“Come on Santa, and God, and anyone else out there who is listening—” she leaned forward again and peered up into the darkening sky, “Time to work some Christmas magic. If you plan to bring me a future husband for Christmas this year, times a-wastin’. It’s Christmas Eve already….”

She sighed. From her lips to God’s ears, but she had her doubts.

“But I’d really be happy if you just get me safely to the farm.”

Shaking her head, she concentrated on her driving and wished she were back at Suzie’s.

As usual, her friend’s home, the Sweet Hart Inn, was warm and welcoming. A fire lit up the hearth in her living room. Cinnamon sticks and dried orange peel added a holiday zip to the house coffee blend which not only smelled but tasted heavenly on this blustery day. She wished she had a cup of that yummy coffee right now—not to mention cookies. She had sampled more than her share of Suzie’s Christmas confections. Plus, the Jam Cake with gooey caramel glaze was nearly sinful—the thick slice she’d devoured later in the afternoon had made her happy and cozy.

She’d just have to keep that warm memory in her head until she got home.

Nora licked her lips just thinking about it. She’d definitely stayed too long. Suzie had even wanted her to spend the night.

Should have spent the night.

With the back of her gloved hand, she attempted to wipe away condensation building up on the inside of her windshield and wondered if her defroster wasn’t working properly. Squinting her eyes, she cranked up the heat and peered out the hole. Her headlamps made two funnels of light pushing out in front of the car, with a snow-sleet mixture slanting into the beam.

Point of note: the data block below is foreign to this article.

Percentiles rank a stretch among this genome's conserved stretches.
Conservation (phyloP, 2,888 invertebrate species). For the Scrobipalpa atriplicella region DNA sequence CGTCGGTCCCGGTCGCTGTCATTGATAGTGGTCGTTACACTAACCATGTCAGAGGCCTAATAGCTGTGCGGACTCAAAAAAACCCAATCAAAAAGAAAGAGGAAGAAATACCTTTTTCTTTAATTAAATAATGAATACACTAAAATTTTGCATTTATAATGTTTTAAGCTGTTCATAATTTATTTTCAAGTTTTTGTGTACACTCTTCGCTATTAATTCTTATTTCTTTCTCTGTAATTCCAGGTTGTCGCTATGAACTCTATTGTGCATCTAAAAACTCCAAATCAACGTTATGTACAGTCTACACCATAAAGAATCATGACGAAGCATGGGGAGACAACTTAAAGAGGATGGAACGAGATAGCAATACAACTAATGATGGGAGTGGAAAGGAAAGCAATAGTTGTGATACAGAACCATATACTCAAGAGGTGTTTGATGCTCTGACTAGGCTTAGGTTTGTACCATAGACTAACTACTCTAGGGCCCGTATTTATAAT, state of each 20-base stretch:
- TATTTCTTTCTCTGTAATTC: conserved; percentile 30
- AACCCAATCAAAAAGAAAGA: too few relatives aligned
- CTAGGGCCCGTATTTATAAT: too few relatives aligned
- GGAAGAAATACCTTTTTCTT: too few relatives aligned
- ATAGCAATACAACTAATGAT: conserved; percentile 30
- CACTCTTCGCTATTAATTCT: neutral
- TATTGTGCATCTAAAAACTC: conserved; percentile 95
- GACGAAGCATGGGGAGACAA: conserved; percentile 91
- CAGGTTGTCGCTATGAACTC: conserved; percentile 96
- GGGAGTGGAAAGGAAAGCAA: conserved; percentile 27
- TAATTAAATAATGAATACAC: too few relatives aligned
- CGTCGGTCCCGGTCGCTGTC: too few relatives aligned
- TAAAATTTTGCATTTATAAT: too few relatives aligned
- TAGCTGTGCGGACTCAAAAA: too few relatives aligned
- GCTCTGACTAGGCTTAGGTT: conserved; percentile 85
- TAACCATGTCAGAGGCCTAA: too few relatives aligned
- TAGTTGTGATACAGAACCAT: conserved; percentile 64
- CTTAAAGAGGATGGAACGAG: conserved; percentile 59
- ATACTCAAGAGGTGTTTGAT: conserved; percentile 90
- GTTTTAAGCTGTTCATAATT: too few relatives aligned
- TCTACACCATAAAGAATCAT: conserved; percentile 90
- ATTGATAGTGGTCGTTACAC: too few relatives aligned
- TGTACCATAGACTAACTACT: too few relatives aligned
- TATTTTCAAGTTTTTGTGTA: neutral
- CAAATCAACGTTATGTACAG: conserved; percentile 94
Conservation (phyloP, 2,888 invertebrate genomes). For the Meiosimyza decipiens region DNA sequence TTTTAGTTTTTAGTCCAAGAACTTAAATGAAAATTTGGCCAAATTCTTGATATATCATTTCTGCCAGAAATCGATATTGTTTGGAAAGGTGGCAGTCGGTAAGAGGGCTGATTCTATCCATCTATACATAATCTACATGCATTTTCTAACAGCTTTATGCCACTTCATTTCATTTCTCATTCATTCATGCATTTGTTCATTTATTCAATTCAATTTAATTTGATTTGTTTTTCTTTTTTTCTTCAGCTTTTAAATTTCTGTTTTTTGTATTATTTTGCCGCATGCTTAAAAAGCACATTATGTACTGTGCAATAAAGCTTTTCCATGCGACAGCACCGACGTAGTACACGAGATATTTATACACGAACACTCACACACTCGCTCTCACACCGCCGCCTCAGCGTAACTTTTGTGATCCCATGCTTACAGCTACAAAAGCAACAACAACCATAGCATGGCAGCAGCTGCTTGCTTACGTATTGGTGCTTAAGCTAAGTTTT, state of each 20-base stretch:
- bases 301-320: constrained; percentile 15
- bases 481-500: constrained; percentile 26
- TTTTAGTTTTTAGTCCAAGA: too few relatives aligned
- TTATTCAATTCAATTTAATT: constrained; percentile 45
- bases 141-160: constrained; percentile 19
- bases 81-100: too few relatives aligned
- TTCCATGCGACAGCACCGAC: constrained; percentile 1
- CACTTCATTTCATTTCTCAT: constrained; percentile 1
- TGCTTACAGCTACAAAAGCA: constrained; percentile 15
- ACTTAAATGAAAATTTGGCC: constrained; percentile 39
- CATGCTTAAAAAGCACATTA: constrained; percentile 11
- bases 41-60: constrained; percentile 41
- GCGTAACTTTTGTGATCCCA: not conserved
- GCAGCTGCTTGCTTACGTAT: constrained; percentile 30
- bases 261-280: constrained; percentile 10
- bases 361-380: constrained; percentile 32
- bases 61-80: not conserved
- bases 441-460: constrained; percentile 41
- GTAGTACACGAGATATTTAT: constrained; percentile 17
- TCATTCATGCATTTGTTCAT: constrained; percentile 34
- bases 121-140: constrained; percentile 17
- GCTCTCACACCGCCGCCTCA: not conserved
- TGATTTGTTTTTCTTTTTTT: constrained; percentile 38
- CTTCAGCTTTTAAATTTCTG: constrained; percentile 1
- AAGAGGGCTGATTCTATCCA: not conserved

A knot curled in her stomach. She had about a thirty-minute drive yet to her father’s home—on a good day, and this wasn’t a good day. Even though she didn’t have to go over Falls Mountain, she did have to go through the foothills and around the lake. The road was narrow and curvy in places. The evening was only going to get darker and the snow deeper. Never in her life had she seen the white stuff come down so hard and so fast. What with dusk falling and the snow, the visibility was getting worse. The ruts in the road looked at least a couple of inches deep already.

Ruts. Someone had come this way before her, not very long ago. Some other fool, she guessed. Then just as she had that thought, she saw the brake lights flash in front of her, like someone was intentionally pushing a foot on and off the brake, warning her to—


She slammed on her own brakes, gripped the steering wheel tighter, and braced herself.

“Not. Gonna!”

The Camaro fishtailed and its backend slid to the right, swinging around and clipping the tail end of the vehicle in the road. She spun again and shrieked, losing all sense of direction, the car moving of its own accord. By then she had released the steering wheel and covered her face with her hands.

With a crunch of metal against something super solid, the vehicle came to an abrupt, jolting halt. Nora’s body thrust to the left and her head cracked against the drivers’ side window. Pain shot through her temple, and then just as quickly as it had all started, her world went black.


Reverend Rockford Peters nearly cursed when his old Chevy Blazer stalled on Lake Road at the foot of Falls Mountain. Nearly cursed being the operative words. He wasn’t adverse to slewing an occasional expletive deleted when the timing was right, and he was alone, and the situation warranted it—but he tried like heck to rein in those expletives when he could because he didn’t want to let one slip in front of his parishioners. He did have a reputation to uphold, after all.